And so, in August, Tukhachevsky approached Warsaw, and the country's leadership decided not to merge the two fronts into one. The commander decided to make a workaround, and then suddenly from the rear Poles under the command of Pilsudski attacked the Red Army near the town of Radzivin. Began a two-week operation, called "The Miracle on the Vistula."
As a result of this operation, the western front of Tukhachevsky was crushed, 45000 people were interned by the Germans, 25000 Red Army men were killed, and 60000 were captured. All these figures are approximate, as until now, historians have not been able to find a sufficient number of reliable historical sources that would allow more accurate losses in the ranks of the Red Army. Unfortunately, for obvious reasons, practically no attention was paid to the historical science of our country by the Soviet-Polish war, and only in recent decades it began to be studied more actively. However, here, as we have said before, history often falls prey to politics. The events of that ridiculous and extremely cruel war are too difficult to interpret unambiguously and unbiasedly because of their inconsistency and obvious ugliness.
Painting Jerzy Kossak "Miracle of the Vistula"
Crimes took place on both sides, and this was a new cause for conflict. The position of the captured Red Army soldiers in the Polish camps and the high mortality rate began to be set against the events that occurred in Katyn. It is believed that they were subjected to torture and mass executions, with the result that few managed to survive. In response to these accusations, Polish historians claim that the heavy losses among the prisoners are explained by the fact that the camps were not ready for such a number of soldiers. At the time of the defeat, many of them were sick with typhus, smallpox, and dysentery, spreading among large concentrations of prisoners of war in conditions far from all sanitary standards. The bullying of sadistic wardens and executions is refuted by the Polish side, but it is not always taken into account by Russian politicians who admit that executions in Katyn are the answer of the Soviet side to these events.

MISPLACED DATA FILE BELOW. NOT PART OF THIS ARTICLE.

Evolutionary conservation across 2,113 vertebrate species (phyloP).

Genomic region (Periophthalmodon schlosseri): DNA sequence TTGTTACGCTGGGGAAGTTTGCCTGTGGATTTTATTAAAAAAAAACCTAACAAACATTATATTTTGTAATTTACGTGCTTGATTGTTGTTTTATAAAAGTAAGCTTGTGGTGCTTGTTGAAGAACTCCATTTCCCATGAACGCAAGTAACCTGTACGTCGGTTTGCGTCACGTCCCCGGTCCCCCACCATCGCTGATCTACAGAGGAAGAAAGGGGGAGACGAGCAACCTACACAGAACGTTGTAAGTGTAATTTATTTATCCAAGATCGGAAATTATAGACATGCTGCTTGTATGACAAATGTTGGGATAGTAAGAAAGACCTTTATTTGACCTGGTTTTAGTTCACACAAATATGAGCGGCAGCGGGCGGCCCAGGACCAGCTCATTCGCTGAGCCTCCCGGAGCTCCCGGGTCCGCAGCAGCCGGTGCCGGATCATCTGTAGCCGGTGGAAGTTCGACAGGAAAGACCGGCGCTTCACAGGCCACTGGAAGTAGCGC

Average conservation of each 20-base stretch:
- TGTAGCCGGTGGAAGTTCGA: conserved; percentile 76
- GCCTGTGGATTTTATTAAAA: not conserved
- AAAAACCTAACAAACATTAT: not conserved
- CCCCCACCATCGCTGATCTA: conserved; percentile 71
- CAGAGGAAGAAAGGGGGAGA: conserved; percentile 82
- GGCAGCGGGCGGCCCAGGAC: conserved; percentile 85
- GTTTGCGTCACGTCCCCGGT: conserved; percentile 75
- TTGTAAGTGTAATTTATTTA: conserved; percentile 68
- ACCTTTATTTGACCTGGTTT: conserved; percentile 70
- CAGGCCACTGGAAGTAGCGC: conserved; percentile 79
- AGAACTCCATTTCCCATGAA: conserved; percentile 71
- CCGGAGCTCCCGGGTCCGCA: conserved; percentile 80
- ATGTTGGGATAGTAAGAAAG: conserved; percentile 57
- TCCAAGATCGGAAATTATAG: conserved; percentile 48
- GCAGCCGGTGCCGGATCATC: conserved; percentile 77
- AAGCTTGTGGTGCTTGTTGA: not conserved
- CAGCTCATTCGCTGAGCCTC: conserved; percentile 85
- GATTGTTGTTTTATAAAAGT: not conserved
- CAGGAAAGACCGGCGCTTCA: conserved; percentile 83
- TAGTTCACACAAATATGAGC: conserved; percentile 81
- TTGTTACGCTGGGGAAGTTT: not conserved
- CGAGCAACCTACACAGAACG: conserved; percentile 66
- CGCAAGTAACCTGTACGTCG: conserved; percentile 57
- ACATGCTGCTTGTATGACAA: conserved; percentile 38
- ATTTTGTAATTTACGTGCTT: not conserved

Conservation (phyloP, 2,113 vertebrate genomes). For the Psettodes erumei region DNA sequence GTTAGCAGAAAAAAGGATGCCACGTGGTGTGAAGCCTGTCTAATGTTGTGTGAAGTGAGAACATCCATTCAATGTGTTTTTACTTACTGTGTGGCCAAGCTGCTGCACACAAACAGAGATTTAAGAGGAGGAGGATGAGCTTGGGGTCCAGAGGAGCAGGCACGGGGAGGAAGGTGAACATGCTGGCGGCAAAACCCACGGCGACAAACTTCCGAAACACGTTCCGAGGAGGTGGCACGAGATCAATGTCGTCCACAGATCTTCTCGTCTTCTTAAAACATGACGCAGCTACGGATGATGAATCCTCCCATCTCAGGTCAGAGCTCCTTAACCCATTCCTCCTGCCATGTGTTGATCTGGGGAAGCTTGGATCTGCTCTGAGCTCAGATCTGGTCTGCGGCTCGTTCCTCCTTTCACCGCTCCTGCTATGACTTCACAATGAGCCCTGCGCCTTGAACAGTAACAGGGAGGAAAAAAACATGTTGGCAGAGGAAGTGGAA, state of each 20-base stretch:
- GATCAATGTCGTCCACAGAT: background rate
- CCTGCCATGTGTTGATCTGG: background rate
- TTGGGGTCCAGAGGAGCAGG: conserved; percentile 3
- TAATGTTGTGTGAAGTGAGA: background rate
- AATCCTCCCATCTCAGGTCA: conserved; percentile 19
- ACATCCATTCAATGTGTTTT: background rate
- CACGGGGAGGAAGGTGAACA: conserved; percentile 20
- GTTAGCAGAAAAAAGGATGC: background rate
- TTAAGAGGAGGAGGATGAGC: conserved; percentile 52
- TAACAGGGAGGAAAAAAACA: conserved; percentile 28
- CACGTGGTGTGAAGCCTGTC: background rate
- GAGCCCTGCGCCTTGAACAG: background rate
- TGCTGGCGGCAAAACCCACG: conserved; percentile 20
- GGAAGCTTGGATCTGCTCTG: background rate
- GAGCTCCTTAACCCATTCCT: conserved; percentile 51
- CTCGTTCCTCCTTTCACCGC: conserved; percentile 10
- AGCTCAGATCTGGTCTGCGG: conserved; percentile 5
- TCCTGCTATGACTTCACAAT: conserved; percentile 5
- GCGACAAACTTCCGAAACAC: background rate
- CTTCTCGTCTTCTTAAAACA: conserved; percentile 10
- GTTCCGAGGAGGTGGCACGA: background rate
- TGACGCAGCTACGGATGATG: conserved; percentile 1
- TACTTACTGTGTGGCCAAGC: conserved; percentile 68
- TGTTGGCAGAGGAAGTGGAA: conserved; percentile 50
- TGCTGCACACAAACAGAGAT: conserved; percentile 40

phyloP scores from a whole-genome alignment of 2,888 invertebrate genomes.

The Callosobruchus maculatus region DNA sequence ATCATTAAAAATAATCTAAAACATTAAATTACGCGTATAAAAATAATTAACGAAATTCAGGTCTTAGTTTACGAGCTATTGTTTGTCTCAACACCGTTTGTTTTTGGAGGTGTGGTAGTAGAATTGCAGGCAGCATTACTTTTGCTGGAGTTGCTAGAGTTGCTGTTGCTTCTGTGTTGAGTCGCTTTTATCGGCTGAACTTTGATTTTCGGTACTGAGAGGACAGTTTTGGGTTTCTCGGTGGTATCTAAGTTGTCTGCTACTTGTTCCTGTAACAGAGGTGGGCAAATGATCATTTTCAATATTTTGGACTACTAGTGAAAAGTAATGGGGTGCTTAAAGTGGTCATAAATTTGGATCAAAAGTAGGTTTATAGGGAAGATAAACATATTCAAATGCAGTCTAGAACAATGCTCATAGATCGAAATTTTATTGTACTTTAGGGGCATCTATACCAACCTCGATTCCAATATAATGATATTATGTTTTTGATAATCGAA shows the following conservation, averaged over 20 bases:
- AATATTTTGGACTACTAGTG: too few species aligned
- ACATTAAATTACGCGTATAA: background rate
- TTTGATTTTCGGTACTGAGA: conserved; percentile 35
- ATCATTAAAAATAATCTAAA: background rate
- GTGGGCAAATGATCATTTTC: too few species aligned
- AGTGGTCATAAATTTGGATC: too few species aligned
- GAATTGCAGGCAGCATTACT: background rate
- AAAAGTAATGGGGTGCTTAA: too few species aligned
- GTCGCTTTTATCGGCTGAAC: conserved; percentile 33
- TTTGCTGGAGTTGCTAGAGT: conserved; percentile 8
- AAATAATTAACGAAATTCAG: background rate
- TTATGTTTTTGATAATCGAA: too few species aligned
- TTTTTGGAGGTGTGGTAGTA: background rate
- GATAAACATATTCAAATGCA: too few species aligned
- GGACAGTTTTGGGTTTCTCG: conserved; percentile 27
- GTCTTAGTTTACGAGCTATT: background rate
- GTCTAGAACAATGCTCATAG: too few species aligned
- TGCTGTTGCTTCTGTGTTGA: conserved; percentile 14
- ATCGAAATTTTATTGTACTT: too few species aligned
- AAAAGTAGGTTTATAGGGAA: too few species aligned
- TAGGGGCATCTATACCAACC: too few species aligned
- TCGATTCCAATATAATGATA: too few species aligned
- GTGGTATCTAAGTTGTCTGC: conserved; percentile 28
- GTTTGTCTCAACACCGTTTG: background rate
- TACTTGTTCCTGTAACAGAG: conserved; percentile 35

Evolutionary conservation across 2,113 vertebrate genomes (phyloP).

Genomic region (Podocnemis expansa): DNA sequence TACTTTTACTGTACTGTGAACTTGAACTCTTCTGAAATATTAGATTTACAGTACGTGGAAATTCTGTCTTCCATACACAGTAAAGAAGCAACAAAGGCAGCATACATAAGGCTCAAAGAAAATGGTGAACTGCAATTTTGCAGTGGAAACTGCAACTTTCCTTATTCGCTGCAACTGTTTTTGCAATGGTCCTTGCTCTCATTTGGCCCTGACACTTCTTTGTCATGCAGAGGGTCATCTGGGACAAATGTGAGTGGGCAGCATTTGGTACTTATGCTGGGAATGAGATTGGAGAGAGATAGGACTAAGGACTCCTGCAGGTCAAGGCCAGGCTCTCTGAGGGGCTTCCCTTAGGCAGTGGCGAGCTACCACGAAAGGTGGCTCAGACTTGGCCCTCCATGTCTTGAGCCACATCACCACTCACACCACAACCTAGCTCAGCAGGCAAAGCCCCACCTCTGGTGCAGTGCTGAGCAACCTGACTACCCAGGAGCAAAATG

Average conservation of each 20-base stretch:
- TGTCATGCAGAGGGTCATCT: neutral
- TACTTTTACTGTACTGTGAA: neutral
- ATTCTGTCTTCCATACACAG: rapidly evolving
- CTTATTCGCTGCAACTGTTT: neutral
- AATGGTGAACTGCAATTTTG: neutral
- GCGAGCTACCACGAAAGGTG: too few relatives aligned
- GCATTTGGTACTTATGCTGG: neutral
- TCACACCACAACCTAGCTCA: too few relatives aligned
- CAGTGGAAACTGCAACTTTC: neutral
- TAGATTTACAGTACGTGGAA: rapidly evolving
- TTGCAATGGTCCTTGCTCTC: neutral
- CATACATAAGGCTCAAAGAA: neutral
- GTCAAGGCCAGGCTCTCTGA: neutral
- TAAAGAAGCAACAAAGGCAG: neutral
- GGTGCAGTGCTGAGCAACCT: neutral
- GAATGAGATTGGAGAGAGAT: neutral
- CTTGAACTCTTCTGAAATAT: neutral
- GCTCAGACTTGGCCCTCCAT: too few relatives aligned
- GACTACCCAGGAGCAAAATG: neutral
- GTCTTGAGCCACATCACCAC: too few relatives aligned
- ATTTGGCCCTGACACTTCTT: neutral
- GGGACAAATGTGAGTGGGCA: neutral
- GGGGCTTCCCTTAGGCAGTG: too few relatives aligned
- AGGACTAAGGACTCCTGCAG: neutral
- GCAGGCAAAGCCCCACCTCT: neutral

In recent years, dates connected with the history of that war, and especially the anniversary of the “Miracle on the Vistula” are actively celebrated in Poland. Celebration of anniversaries, films about the genius Pilsudski and the installation of monuments to wars who died in the Soviet-Polish war are actively used by Polish politicians during election campaigns. And the point here is often not only in the special national pride of the Poles and respect for their history, but in the commonplace exploitation of Russophobia and Soviet phobia. The distinction between these two concepts has not been drawn, which means that the end in the historical confrontation between the two Slavic powers has not yet been made. Russophobia-Soviet phobia continues to be the main obstacle to genuine historical reconciliation between the two powers. And we, and the Poles, must finally throw off all the insults and call things by their names, having analyzed the objective causes of past conflicts and their terrible consequences. In the meantime, not only the Poles, but we ourselves do not know where the border separating the concepts of "Russian" and "Soviet", and whether it exists, we can not decide what all the same was Bolshevism, and what role he played in the development of the country and the world, who Lenin is, and who we are the saviors of the world, the highly spiritual God-bearing people or the evil empire, holding a nuclear club in its hands and mired in dictatorship, corruption, crime, general ignorance and drunkenness. Such is our story - our greatest wealth and terrible burden ...